Stephen Colbert has already helped CBS set a new record for online video viewers

Drastic times call for “drastic” measures.
Drastic times call for “drastic” measures.
Image: Richard Shotwell/Invision/AP
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CBS television ratings are up since Stephen Colbert took over in September as the host of the network’s ”Late Show,” replacing David Letterman. (Though NBC’s “Tonight Show” with Jimmy Fallon continues to lead the time slot.)

Colbert’s arrival has also led to growth in another important metric for CBS: the number of people watching its videos online. In September, CBS Interactive drew 34.6 million US desktop unique video viewers, according to comScore. That represented more than 40% year-over-year growth, and the network’s highest video audience in comScore’s records, which start in 2012.

This propelled CBS Interactive to become the eighth-largest US desktop video content property in September, according to comScore, up from no. 15 in August. Colbert had 4.6 million desktop viewers in September, significantly higher than Letterman’s old numbers, according to comScore. (To be sure, this isn’t a perfect or complete measurement, as it only reflects desktop viewing. Social-led video viewing is now largely conducted on mobile, which is harder to track.)

Letterman, a true master of television, never took to the social web, so Colbert—who has 9.3 million Twitter followers and has tweeted almost 4,000 times—was almost guaranteed to drive some digital growth for CBS.

Letterman admitted as much in an interview with the New York Times this past April:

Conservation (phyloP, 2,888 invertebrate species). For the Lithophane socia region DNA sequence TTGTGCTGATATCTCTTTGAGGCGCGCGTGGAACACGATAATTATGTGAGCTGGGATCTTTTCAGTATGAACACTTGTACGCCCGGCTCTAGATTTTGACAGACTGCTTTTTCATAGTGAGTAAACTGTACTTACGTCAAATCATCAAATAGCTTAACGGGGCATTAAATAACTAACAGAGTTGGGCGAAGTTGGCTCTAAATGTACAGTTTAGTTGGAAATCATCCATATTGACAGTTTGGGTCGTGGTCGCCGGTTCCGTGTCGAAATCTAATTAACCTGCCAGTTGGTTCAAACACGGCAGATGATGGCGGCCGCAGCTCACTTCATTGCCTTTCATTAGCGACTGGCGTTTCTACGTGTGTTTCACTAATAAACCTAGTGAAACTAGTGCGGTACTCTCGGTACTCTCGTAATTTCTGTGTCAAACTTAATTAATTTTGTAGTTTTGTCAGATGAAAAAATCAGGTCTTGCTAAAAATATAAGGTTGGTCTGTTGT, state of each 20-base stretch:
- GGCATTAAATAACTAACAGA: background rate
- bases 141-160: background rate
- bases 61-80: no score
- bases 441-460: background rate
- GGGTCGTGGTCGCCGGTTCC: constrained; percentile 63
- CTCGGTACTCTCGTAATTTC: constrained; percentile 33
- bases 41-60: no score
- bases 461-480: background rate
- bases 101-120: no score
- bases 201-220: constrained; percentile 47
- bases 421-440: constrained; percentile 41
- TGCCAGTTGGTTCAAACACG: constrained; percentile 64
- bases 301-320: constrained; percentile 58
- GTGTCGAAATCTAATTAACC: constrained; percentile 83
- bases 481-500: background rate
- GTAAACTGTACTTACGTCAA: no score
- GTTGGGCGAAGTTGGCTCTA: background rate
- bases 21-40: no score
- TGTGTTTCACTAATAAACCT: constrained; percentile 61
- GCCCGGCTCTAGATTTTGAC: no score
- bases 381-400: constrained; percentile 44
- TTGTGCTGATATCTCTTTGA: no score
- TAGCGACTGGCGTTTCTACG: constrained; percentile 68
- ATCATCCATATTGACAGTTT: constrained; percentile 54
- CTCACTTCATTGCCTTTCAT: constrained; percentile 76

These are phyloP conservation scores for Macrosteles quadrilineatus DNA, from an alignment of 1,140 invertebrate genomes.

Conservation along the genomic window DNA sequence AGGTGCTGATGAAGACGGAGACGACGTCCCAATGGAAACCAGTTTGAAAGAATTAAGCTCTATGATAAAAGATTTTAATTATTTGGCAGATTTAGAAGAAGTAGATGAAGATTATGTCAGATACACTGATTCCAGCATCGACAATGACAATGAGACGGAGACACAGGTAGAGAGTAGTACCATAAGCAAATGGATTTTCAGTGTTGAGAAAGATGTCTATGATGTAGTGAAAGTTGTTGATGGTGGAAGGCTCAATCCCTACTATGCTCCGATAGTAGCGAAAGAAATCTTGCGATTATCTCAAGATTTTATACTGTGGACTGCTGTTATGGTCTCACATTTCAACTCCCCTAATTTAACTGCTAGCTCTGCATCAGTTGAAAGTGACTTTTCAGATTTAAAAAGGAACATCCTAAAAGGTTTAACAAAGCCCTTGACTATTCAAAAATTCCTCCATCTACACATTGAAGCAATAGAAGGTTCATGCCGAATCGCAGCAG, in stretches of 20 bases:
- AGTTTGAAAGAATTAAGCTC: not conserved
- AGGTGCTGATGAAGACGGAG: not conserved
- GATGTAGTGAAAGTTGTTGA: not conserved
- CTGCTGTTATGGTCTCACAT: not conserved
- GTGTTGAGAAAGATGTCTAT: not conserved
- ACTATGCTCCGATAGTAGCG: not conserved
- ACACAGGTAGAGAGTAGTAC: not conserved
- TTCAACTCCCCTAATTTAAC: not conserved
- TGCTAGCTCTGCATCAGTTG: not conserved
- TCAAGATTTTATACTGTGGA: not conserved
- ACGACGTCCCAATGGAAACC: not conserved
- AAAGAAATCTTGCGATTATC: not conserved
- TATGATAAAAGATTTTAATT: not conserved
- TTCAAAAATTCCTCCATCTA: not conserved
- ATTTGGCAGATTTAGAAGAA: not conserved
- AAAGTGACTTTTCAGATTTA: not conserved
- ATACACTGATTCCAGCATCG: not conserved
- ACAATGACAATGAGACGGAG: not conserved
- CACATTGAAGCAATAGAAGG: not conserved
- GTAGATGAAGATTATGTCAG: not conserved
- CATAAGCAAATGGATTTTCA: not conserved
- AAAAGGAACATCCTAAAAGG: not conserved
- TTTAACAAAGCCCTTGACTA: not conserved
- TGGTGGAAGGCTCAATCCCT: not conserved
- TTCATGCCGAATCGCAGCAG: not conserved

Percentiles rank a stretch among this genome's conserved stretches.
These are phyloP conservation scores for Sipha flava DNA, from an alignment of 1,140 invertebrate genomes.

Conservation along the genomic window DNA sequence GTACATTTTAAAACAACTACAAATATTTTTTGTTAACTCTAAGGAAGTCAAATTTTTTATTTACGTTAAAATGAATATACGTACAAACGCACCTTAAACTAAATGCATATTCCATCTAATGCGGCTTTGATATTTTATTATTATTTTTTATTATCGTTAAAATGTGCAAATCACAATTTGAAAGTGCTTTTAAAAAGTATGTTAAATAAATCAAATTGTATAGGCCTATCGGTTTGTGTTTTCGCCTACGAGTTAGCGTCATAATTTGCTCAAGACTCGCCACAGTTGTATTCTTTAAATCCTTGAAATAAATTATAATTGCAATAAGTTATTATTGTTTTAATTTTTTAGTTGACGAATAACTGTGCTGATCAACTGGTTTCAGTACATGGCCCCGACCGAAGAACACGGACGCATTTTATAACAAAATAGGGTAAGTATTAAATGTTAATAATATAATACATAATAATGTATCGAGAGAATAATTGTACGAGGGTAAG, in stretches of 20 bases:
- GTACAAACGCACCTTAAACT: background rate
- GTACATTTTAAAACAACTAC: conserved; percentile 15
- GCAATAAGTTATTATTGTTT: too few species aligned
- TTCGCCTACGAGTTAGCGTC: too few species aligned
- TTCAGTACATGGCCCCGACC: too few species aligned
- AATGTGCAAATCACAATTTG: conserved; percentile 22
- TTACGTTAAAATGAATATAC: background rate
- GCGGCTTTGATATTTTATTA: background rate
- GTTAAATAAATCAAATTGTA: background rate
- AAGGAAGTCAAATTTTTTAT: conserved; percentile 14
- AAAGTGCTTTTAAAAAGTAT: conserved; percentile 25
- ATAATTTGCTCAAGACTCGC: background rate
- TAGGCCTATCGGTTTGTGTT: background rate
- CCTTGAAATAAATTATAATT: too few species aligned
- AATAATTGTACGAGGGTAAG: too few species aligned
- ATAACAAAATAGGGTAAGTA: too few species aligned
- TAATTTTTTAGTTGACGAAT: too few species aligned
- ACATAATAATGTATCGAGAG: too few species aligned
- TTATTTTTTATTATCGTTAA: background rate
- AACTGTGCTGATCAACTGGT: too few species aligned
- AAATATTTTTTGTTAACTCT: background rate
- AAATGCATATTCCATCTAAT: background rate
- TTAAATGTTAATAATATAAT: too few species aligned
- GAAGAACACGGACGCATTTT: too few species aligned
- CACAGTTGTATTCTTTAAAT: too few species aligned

Q: It seems like there’s an increasing emphasis, at least with your network competitors, to create comedy bits that will go viral on the Internet. Did you make a conscious choice to stay out of that arms race?

A: No, it just came and went without me. It sneaked up on me and went right by. People on the staff said, “You know what would be great is if you would join Twitter.” And I recognized the value of it. It’s just, I didn’t know what to say. You go back to your parents’ house, and they still have the rotary phone. It’s a little like that.

That said, Colbert’s success doesn’t appear to be as driven by short, web-friendly clips—unlike, say, Jimmy Kimmel, or John Oliver’s ready-to-embed rants. It may not be that Colbert is producing a drastically more viral show than Letterman; simply that Colbert’s audience was already used to watching him online.

The next step for Colbert and CBS will be sustaining that momentum. There’s no telling how much the numbers have been driven by a curiosity factor around Colbert’s transformation from his Comedy Central persona. Additionally, the show has kicked off with some incredible guests, including a particularly memorable—and emotional—interview with US vice president Joe Biden.